I’ve rarely promoted watching a YouTube video in a blog post. And this obviously isn’t the first SLSA (candidate) to make a first flight. But I’d repeat this many times if all first flights were as well documented as the first flight of the Icon A5 LSA seaplane. *** The L.A. company has shown unusual levels of professionalism and showmanship. So their creation of a quality video for a first flight comes as little surprise. *** Icon engineering team member Jon Karkow made the first flight on Wednesday, July 9th. Beside his engineering duties, Jon is an accomplished test pilot with a slate of first flights including the late Steve Fossett’s GlobalFlyer from Scaled Composites. *** “Everything went as well as an initial test flight possibly could go; so I was very pleased,” said Karkow. “The aircraft flew exceptionally well and met or exceeded our design expectations.
Icon Aircraft A5
Phone: (424) 201-3500Los Angeles, CA 90066 - USA
Most aviation participants have been wringing their hands over the declining pilot population. FAA’s database of active pilots has dropped from 825,000 when I began flying to less than 600,000 today…all while the U.S. population has grown by 50 million. We are clearly doing something wrong, and have for too long had a too-inward focus. *** We have some worthy efforts of outreach. EAA has their fine Young Eagles program. AOPA has its Project Pilot. Companies like Cirrus rove from show to event with their mobile display. Yet we need to do much more. *** L.A.-based Icon Aircraft is one such company that is doing so, recently introducing their new Icon A5 LSA. While the company is presently focused on providing a fascinating new aircraft, they’re looking beyond the existing pilot market. According to their CEO Kirk Hawkins, “Icon’s mission is to bring the freedom, fun, and adventure of flying to the thousands of others who have always dreamed of it.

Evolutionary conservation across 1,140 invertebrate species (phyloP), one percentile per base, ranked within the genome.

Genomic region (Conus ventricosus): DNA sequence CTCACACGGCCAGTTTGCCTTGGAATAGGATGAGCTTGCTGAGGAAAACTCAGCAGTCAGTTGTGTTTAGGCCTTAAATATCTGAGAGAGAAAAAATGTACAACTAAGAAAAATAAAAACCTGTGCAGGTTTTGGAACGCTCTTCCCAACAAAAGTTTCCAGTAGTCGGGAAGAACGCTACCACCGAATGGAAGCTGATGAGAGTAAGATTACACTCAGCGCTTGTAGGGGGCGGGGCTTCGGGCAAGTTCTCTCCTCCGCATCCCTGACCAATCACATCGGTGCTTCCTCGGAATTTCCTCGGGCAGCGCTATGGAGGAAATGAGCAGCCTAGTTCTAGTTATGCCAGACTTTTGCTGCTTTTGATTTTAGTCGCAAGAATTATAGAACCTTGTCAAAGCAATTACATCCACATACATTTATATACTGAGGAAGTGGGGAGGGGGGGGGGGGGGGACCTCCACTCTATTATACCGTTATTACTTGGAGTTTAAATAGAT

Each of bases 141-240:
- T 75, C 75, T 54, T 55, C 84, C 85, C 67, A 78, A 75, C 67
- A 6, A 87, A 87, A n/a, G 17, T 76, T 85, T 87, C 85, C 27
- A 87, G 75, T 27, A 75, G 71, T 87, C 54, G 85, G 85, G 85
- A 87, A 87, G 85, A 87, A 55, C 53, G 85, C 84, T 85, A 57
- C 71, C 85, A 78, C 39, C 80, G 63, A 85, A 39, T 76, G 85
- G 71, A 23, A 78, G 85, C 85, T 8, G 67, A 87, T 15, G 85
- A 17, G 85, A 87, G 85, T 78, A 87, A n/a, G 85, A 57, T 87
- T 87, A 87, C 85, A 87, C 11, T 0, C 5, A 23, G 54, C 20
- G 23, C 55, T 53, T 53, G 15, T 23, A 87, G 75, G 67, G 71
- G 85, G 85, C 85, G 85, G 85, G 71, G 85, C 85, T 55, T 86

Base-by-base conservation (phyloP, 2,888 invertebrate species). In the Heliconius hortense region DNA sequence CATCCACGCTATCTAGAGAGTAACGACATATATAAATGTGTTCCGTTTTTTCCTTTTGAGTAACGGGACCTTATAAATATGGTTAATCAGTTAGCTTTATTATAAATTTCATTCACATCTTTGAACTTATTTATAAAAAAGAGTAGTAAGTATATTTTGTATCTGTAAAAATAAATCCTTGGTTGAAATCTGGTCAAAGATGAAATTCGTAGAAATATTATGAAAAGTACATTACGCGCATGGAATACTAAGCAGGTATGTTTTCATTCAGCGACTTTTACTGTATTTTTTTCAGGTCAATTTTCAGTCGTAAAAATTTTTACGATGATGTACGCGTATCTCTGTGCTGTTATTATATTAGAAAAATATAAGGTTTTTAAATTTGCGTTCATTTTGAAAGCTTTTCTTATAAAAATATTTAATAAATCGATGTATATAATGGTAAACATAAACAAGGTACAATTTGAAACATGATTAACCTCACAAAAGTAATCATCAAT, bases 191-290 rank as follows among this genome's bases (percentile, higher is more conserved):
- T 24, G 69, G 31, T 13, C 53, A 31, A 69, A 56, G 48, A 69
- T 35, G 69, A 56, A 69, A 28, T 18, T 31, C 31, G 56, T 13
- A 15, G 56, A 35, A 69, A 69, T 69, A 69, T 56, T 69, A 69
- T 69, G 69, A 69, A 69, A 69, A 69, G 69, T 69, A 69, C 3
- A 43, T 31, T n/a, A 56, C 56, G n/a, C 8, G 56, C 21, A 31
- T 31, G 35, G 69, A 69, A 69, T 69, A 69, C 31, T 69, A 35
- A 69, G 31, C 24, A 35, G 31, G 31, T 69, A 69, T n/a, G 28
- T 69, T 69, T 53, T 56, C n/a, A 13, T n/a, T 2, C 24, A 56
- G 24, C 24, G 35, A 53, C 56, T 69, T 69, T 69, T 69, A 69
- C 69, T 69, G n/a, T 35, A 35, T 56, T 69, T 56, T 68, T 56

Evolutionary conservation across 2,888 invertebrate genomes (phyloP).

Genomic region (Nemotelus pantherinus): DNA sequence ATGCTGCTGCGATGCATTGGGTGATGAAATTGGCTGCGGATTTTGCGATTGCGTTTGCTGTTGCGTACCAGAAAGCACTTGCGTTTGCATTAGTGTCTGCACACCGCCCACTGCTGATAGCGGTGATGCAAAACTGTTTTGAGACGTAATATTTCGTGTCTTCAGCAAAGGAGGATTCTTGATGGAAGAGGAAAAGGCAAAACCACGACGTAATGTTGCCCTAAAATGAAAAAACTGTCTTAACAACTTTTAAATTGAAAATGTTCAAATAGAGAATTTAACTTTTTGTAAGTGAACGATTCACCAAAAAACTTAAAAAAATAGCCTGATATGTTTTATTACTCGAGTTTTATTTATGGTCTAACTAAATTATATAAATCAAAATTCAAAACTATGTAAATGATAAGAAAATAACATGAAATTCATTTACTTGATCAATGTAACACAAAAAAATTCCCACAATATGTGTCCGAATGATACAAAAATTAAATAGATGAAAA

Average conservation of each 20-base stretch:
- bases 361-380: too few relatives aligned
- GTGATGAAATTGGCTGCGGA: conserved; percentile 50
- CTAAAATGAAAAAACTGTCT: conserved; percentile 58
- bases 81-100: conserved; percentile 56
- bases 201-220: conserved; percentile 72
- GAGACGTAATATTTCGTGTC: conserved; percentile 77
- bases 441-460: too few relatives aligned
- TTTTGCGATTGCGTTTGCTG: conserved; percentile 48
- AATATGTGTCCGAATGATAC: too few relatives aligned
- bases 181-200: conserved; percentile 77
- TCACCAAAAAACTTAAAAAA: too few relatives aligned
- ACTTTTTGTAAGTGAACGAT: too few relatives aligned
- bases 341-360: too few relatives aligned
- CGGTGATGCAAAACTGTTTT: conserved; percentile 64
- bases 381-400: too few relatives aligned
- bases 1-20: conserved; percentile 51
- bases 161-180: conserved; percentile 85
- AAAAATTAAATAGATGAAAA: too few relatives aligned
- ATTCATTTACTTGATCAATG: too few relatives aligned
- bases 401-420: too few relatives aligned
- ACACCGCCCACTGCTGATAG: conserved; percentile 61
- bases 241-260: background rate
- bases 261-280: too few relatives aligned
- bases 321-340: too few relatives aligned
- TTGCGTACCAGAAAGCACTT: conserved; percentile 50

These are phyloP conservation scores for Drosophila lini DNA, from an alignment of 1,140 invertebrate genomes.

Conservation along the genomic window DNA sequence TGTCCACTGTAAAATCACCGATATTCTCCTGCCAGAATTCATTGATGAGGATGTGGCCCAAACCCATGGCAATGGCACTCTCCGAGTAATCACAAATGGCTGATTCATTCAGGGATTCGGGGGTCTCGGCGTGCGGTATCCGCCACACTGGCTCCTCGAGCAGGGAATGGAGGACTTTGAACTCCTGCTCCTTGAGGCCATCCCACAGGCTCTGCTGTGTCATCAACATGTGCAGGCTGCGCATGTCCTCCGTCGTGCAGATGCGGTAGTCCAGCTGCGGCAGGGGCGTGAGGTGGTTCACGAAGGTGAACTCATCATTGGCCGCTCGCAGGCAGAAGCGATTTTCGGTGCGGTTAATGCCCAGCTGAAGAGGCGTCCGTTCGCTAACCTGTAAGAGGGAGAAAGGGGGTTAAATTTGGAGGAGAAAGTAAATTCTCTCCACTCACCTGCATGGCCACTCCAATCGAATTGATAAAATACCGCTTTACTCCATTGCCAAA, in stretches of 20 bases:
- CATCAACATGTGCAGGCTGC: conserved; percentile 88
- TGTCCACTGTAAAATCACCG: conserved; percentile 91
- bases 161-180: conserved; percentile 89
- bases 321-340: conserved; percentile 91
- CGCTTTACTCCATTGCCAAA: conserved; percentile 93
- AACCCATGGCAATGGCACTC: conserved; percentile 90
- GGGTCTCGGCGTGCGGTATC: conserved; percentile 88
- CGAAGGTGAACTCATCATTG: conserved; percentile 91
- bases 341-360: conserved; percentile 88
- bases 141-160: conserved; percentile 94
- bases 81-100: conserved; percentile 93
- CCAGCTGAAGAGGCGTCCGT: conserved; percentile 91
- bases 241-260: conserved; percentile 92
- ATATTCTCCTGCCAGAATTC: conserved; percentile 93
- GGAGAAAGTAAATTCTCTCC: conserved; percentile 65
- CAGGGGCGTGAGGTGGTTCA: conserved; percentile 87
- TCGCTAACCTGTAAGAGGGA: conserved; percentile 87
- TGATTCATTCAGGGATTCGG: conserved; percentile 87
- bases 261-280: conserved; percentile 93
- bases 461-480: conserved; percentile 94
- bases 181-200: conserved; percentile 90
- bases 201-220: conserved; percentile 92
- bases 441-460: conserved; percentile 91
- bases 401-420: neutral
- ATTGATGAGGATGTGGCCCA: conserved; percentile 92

Despite an economic slowdown shared by all of aviation, the LSA industry is rich with entrepreneurs. Innovative new designs hit the market regularly. Consider this: In just over three years, the industry has certified an astounding 81 aircraft designs and several more are on the horizon. One hundred certified LSA might be available by 2009, in less than four years since the category was created by FAA. No one remembers anything close in FAA history. *** All Light-Sport Aircraft presently total about 1% of the U.S. piston engine fleet including all FAA registrations of all aircraft types and models. Yet three LSA years compare to 80+ Cessna years, so the new segment remains in its infancy. Consequently, the LSA industry may be acting precisely as needed — focusing on innovation and diversity as proven by the number of new models meeting ASTM standards. Big sales will follow, many experts believe.
One glance at almost any view of the Icon A5 will tell you this isn’t like any Light-Sport Aircraft you’ve ever seen. Oh, the Nexaer was shapely and showed innovative thinking. And certainly, we have many fine LSA on the market. Yet nothing I’ve seen compares to the Wow! factor that comes when your eyes feast on A5. *** In a grand ceremony attended by 550 invited persons at company headquarters near LAX airport, Icon finally pulled the concealing drapery off their new LSA. Unless you’re a contractor assisting Icon, you’ve probably never heard about the project, a tightly-guarded secret. *** This idea was given birth at Stanford University by F-16 fighter jock, Kirk Hawkins. He’s enlisted as impressive a team as I’ve seen since Cirrus burst on the market exactly 10 years ago. For example, Icon’s engineering staff is composed of the top people from Burt Rutan’s Scaled Composites.